Pear Bureau Northwest said today, United States-grown pears have officially gained access to the Chinese market.
“We have been working on this for 20 years and the official request from our government happened in 1994,” said Kevin D. Moffitt, president and chief executive officer of Pear Bureau Northwest, in making the announcement.
“Based on our exports to Hong Kong and Taiwan and the overall market size of China, it could easily rank among the top five export markets for USA Pears within the next two or three seasons,” Moffitt said.
Here’s a look at what the international market has looked like in recent years.
Consumer Federation of America reports the nation’s largest auto insurers frequently charge
higher premiums to safe drivers than to those who recently caused an accident.
In its most recent survey of insurance premiums, CFA found two-thirds of the 60 cases studied, large auto insurers quoted higher premiums to safe drivers than to those responsible for an accident.
In more than three out of five cases with higher premiums, the premium quoted the safe driver exceeded the premium quoted the unsafe driver by at least 25 percent.
“State insurance regulators should require auto insurers to explain why they believe factors such as education and income are better predictors of losses than are at-fault accidents,” said J. Robert Hunter, CFA’s director of insurance and former Texas Insurance Commissioner. “Policymakers should ask why auto insurers are permitted to discriminate on the basis of nondriving-related factors such as occupation or education.”
CFA priced policies in 12 major cities using the websites of the five largest auto insurers — State Farm, Allstate, GEICO, Farmers, and Progressive — who control more than half the private auto insurance market.
The National Retail Federation projects retail industry sales will increase 3.4 percent in 2013, slightly less than the preliminary 4.2 percent growth seen in 2012.
NRF includes most traditional retail categories such as auto parts and accessories stores, non-store categories, discounters, department stores, grocery stores, and specialty stores, and exclude sales at automotive dealers, gas stations, and restaurants in its analysis.
The federation said fiscal cliff wrangling in Washington led to weak 3 percent holiday retail growth.
Shop.org, NRF’s digital division, expects online sales in 2013 to grow between 9.0 and 12.0 percent. Online sales in 2012 during the months of November and December last year grew 11.1 percent.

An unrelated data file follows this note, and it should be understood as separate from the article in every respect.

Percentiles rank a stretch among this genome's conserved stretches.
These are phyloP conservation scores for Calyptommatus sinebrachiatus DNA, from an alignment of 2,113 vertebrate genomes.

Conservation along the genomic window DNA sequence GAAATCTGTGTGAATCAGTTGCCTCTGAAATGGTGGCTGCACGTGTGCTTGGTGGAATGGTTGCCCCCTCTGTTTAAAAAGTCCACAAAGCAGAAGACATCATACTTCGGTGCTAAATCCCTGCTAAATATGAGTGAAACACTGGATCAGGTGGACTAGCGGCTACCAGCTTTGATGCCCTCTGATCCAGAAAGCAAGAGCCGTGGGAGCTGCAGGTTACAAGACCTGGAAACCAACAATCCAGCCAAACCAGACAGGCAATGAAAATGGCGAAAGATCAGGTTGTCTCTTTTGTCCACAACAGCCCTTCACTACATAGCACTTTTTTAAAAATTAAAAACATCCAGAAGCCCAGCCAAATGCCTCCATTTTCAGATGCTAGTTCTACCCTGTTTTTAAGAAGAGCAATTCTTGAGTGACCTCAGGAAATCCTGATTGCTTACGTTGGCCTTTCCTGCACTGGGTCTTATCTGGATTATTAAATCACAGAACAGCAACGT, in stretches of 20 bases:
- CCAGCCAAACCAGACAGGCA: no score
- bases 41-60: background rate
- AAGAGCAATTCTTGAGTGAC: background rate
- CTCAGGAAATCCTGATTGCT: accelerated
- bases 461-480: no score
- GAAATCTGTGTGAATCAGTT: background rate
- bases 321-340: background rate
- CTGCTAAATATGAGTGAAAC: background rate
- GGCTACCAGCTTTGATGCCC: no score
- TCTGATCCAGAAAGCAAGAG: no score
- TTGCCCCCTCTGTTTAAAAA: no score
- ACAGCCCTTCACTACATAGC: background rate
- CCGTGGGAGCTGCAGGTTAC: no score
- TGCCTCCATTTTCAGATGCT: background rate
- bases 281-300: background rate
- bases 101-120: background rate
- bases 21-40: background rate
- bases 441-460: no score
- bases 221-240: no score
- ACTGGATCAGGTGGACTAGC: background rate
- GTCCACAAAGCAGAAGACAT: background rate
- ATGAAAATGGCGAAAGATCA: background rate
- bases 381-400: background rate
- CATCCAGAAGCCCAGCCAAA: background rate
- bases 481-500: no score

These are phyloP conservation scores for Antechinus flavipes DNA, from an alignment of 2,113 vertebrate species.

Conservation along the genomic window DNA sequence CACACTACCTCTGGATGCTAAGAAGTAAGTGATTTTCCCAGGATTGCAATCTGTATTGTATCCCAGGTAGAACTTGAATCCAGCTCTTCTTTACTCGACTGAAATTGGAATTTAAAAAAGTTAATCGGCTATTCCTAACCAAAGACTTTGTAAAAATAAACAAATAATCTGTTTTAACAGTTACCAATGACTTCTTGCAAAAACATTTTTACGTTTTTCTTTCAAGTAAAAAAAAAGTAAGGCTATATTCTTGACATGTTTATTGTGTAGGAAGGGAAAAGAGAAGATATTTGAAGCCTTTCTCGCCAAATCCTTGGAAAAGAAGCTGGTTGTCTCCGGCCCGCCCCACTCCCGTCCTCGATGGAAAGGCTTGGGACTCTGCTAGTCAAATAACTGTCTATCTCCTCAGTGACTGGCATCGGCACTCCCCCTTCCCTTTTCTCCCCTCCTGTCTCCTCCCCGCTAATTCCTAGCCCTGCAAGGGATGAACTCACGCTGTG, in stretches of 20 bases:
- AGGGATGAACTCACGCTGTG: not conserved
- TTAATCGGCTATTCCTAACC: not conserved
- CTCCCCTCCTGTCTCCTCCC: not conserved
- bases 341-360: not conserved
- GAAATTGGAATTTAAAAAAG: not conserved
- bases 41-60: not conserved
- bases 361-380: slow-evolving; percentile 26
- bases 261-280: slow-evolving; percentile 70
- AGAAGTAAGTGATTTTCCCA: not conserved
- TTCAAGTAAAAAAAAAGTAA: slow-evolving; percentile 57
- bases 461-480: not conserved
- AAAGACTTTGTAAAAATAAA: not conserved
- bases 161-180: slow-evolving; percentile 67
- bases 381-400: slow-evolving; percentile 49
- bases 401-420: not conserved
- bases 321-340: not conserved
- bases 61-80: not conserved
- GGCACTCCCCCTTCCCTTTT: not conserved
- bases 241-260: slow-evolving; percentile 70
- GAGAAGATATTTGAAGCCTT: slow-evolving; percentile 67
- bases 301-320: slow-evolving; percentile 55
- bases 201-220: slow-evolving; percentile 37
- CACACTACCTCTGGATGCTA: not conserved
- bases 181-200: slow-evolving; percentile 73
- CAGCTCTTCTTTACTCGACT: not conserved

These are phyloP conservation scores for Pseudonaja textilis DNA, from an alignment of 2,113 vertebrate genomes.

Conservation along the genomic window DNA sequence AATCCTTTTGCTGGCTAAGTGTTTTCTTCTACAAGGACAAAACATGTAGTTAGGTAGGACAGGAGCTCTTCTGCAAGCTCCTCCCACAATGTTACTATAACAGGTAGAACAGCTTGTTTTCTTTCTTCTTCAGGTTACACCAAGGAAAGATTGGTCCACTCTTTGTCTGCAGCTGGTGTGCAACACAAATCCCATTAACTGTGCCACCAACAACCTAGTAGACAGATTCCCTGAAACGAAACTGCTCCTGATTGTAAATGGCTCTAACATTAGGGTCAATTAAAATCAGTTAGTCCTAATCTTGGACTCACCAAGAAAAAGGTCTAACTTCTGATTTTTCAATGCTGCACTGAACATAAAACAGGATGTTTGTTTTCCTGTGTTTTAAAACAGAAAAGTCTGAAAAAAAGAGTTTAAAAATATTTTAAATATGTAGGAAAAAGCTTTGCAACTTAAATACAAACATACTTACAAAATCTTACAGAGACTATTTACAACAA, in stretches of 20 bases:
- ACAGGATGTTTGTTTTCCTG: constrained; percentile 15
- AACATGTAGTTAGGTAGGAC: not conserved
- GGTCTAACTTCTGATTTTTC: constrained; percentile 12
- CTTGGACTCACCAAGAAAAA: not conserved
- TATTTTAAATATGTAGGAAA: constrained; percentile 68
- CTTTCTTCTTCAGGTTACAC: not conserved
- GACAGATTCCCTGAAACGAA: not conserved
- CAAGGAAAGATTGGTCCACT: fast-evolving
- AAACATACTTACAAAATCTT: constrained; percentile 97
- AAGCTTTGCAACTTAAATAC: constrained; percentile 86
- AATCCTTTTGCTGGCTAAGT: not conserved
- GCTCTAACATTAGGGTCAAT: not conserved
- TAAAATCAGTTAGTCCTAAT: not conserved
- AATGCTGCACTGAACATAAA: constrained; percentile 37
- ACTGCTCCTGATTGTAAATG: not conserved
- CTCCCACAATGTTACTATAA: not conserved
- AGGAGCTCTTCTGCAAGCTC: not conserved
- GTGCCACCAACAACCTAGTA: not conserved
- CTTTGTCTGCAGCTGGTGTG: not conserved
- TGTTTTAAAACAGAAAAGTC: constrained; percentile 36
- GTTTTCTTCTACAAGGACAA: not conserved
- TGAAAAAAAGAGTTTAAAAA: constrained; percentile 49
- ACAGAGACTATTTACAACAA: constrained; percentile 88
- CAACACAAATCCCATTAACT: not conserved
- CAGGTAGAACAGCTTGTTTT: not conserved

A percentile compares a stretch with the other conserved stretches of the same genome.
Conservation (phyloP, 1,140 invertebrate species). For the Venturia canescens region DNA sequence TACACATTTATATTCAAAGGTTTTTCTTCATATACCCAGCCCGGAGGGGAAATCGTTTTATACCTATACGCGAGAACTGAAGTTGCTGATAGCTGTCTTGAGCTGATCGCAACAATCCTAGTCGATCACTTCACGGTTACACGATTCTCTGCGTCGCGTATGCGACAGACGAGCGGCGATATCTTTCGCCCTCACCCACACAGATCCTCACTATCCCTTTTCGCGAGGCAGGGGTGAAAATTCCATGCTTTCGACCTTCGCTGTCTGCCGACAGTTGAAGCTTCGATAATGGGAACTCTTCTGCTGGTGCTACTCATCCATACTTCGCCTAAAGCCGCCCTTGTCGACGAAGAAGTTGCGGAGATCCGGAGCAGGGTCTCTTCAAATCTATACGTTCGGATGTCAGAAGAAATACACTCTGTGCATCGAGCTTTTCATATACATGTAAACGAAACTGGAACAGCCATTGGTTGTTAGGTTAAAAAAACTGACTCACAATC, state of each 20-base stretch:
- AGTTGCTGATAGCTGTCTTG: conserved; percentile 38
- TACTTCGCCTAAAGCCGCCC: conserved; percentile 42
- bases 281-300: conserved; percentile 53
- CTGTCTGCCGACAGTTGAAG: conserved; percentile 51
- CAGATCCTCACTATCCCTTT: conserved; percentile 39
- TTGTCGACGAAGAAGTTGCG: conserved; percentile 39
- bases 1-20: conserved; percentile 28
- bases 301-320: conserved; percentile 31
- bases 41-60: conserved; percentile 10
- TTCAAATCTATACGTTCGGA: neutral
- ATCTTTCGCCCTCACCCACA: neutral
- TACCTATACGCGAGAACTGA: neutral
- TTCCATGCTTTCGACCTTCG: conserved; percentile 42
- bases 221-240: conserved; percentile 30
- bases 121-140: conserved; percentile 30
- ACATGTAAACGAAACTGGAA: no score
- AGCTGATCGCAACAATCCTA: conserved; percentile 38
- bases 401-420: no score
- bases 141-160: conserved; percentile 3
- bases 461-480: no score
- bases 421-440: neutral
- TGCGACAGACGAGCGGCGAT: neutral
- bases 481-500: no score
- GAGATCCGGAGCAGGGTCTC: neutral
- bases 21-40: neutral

“What we witnessed during the holiday season is an indication of what we are likely to see in 2013. Consumers read troubling economic headlines every day and look at their bottom lines at the end of the month, and they don’t like what they see,” NRF president and chief executive officer Matthew Shay said. “Pushing fiscal policy decisions down the road will lead to even greater uncertainty, and will continue to impact consumers’ desire and ability to spend on discretionary items. The administration and congress need to pursue and enact policies that lead to growth and economic expansion, or it could be another challenging year for retailers and consumers alike.”
NRF’s forecast took into account:
• Employment: The labor market continues its modest recovery but 2013 is not expected to result in meaningful acceleration in growth. As of December 2012, the unemployment rate has held steady for the last two months at 7.9 percent. Retailers on average employed 150,000 more workers in 2012, and the industry remains one of the biggest employers in the world.
• Income growth: Consumers are constrained by modest growth in income, and recent legislation passed in January increased payroll taxes for millions of workers, further limiting and Americans spending decisions.
• Housing: NRF expects the housing sector to continue to improve and the fundamentals for growth to see continued gains in 2013.
• Inflation: Price pressures continue to be contained. NRF expects the Consumer Price Index to increase 1.9 percent in 2013, below the 2.1 percent increase in 2012.
• Consumer confidence: Current consumer attitudes are likely weighed down because of the handling of the fiscal cliff and the increase in payroll taxes. We expect confidence to improve as the pace of the recovery accelerates in the second half of 2013.